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Given the movie’s notorious running time, it seems appropriate that Saul Bass delivered one of his longest film title sequences here. Clocking in at a little over four minutes, this animated piece gave Bass the chance to display a wit that had often been buried in his serious collaborations with Otto Preminger and Alfred Hitchcock. Directed by Stanley Kramer and jam-packed with every working and/or semi-retired comedian in Hollywood, It’s a Mad, Mad, Mad, Mad World contains slapstick piled on top of slapstick, with a thin plot line about a hidden treasure of stolen money stringing the action together.
To capture this antic spirit, Bass created a cartoon segment revolving around a white globe-shaped ball divided into symmetrical lines. The ball is carried onto the screen by a little man with a black hat who incidentally bears an uncanny resemblance to Boris from the Rocky and Bullwinkle cartoons. The background is red, and for the most part, Bass sticks to this simple color scheme.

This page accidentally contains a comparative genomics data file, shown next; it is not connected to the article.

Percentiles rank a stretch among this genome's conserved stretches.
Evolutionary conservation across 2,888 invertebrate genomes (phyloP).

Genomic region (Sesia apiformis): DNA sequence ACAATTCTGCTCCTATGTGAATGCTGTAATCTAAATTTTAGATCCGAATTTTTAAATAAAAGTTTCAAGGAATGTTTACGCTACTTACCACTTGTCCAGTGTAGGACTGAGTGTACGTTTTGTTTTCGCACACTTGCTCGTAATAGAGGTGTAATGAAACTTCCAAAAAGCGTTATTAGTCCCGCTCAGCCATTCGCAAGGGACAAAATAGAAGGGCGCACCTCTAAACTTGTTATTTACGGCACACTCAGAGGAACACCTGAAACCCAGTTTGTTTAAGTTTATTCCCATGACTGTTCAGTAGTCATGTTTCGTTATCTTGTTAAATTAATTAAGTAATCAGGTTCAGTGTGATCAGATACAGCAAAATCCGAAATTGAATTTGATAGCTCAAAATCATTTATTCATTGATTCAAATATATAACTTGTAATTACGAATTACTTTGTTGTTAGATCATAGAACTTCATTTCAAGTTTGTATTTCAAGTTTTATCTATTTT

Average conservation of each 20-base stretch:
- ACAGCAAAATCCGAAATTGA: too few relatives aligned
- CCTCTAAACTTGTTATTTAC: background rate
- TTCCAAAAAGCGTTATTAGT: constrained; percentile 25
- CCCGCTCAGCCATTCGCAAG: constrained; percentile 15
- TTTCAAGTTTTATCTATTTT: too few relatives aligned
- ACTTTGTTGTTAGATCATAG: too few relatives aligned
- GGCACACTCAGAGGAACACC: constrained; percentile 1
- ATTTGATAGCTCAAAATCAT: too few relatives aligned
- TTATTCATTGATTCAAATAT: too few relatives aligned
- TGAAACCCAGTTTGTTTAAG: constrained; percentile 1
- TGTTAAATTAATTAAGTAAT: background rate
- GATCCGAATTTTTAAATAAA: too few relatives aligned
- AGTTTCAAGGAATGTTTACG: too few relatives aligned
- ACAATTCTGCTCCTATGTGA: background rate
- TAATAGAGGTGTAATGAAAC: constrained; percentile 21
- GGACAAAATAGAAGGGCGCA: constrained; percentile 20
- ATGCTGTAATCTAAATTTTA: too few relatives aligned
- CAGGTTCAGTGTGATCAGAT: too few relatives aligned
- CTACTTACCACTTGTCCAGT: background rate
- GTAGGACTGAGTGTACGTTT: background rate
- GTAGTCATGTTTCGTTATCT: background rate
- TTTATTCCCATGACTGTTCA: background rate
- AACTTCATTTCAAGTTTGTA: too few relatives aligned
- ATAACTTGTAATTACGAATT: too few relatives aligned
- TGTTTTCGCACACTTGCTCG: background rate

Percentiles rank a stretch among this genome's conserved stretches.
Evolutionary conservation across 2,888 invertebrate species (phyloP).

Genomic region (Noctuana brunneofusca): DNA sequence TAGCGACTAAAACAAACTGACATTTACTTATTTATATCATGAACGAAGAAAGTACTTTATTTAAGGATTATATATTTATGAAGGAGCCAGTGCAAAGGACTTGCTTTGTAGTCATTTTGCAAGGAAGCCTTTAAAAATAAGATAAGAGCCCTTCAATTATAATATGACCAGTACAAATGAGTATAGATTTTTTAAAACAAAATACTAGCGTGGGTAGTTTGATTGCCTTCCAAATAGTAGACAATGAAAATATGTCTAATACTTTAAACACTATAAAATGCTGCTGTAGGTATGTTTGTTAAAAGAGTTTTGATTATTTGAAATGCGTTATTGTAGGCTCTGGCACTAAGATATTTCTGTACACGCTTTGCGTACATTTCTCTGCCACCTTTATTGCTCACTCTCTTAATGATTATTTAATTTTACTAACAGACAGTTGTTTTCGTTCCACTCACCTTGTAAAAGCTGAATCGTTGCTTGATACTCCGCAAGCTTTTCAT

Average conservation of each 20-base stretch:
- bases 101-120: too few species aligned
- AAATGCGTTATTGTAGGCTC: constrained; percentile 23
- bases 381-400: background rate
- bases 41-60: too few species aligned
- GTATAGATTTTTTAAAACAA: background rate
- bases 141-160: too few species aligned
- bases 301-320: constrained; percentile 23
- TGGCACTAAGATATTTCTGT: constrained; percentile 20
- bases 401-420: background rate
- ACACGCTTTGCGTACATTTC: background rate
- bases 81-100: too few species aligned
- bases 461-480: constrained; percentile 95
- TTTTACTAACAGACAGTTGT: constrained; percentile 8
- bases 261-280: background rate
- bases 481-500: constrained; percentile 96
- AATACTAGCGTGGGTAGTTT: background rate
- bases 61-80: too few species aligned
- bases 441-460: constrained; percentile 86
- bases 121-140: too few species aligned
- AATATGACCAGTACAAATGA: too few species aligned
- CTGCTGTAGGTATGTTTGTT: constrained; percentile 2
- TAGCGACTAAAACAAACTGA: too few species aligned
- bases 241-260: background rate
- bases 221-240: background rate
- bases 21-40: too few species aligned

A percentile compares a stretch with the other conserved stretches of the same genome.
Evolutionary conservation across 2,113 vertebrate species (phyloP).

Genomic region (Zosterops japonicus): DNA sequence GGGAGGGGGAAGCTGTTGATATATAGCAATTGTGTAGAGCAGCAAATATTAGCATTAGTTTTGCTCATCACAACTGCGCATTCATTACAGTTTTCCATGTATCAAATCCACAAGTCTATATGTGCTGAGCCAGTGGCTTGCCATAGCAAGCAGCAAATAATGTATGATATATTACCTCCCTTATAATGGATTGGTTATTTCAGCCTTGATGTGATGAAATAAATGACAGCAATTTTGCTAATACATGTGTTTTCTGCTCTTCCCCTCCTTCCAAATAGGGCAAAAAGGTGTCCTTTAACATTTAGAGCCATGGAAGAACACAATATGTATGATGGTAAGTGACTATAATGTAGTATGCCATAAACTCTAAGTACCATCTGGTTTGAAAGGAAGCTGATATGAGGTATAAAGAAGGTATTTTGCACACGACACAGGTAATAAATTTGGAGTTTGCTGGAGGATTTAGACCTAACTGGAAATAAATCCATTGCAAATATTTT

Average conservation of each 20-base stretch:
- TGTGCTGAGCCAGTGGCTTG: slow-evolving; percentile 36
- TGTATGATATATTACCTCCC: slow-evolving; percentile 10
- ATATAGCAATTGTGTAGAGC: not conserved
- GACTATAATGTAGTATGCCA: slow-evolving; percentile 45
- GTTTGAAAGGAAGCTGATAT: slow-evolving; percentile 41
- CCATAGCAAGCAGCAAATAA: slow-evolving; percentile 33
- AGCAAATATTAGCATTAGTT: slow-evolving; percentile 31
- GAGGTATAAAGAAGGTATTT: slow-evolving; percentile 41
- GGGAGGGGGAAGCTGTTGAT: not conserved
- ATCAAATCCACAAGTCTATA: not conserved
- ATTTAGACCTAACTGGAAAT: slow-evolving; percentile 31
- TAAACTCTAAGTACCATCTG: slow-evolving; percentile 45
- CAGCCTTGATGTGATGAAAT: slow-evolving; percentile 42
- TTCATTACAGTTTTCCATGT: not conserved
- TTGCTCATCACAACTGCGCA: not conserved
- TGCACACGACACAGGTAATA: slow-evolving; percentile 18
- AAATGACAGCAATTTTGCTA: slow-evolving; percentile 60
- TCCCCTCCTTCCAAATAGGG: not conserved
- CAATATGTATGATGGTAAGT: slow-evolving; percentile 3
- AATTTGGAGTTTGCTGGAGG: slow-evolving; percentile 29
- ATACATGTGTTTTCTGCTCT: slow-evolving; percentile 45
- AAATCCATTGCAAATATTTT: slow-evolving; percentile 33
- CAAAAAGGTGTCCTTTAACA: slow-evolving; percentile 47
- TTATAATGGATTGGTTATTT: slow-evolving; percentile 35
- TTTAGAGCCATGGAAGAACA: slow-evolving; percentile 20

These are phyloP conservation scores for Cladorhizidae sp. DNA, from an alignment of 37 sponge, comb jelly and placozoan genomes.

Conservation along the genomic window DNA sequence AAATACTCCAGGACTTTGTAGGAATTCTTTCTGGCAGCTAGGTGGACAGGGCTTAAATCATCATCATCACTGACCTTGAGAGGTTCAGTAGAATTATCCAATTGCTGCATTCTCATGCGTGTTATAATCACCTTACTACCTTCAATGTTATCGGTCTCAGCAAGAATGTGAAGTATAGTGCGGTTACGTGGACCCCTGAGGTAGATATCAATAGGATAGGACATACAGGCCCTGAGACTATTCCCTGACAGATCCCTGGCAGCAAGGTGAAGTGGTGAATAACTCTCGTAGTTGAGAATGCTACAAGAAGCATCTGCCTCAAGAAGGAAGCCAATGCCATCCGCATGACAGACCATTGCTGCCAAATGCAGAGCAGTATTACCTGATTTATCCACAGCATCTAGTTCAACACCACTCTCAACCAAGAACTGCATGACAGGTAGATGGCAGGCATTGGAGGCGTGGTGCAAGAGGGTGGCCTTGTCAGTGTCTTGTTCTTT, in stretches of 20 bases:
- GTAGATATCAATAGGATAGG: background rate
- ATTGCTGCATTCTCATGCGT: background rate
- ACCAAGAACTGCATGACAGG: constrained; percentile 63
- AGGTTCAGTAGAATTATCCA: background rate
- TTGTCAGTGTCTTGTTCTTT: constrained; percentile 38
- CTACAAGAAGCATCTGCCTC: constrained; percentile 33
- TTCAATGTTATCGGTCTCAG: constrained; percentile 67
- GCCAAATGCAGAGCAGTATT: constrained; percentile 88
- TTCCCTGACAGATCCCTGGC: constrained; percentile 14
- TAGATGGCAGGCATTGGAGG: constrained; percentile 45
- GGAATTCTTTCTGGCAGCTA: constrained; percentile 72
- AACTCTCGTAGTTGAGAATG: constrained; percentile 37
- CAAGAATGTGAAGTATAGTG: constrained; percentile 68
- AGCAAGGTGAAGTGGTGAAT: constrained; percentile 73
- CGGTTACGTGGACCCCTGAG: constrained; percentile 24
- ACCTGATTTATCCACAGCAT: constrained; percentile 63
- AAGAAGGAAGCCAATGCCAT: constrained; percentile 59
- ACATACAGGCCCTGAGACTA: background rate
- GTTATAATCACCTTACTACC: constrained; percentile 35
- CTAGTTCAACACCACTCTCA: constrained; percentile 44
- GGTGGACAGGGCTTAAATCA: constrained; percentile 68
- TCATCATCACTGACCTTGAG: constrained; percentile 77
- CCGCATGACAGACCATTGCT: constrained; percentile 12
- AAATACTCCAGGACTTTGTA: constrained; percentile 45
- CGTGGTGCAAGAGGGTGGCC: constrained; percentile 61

As the sequence progresses, the globe undergoes several transformations. After being hoisted onto the screen by the little man, it becomes a bouncing ball, trampling its carrier. In a knowing wink to the large volume of talent (and by association, clashing egos) involved in the film, a pair of scissors emerges from inside the ball, cutting out a square shape from which a hand sticks out and begins to rearrange the billing order of the actors’ names being shown alongside it. Soon after, the globe’s top half pops off to reveal fireworks, which in turn take the shape of the film’s title. Carnival-like music plays throughout these various incarnations, reinforcing the fairground spirit of the action to come. Although the film itself hasn’t aged especially well, the spirit of infectious fun Bass infuses into the title sequence still stands out.